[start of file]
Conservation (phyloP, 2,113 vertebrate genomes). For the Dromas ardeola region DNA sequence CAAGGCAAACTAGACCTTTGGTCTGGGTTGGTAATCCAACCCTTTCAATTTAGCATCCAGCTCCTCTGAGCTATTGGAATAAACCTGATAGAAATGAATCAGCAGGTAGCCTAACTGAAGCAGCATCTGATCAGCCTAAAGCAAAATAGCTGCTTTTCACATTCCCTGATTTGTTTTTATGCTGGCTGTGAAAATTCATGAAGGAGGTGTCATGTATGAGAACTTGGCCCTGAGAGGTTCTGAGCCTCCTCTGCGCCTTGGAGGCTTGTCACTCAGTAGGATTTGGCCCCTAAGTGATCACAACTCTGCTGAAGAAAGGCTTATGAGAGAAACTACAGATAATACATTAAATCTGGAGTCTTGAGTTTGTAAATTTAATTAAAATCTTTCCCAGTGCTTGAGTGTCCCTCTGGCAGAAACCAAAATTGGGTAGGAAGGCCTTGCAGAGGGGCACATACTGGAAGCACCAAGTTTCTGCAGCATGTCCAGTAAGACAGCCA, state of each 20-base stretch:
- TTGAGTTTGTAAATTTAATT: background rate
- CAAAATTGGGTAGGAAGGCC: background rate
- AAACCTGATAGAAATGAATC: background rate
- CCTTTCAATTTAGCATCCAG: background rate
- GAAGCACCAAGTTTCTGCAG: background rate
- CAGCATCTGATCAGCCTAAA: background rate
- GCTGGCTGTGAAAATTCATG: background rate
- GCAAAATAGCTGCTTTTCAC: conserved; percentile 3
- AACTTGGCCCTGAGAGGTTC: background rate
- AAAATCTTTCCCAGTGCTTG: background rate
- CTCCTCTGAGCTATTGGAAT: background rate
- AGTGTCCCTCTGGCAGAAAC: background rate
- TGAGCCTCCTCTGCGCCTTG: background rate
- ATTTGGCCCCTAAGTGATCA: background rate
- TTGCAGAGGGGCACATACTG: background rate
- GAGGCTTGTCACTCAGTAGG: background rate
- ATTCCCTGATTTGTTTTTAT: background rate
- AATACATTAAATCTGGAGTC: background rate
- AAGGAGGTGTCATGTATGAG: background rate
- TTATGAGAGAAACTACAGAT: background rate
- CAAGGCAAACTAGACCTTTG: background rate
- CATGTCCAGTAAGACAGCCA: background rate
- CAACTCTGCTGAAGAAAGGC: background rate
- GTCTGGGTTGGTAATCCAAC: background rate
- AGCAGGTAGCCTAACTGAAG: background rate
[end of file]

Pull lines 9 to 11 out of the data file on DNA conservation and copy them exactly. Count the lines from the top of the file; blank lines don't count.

- GCAAAATAGCTGCTTTTCAC: conserved; percentile 3
- AACTTGGCCCTGAGAGGTTC: background rate
- AAAATCTTTCCCAGTGCTTG: background rate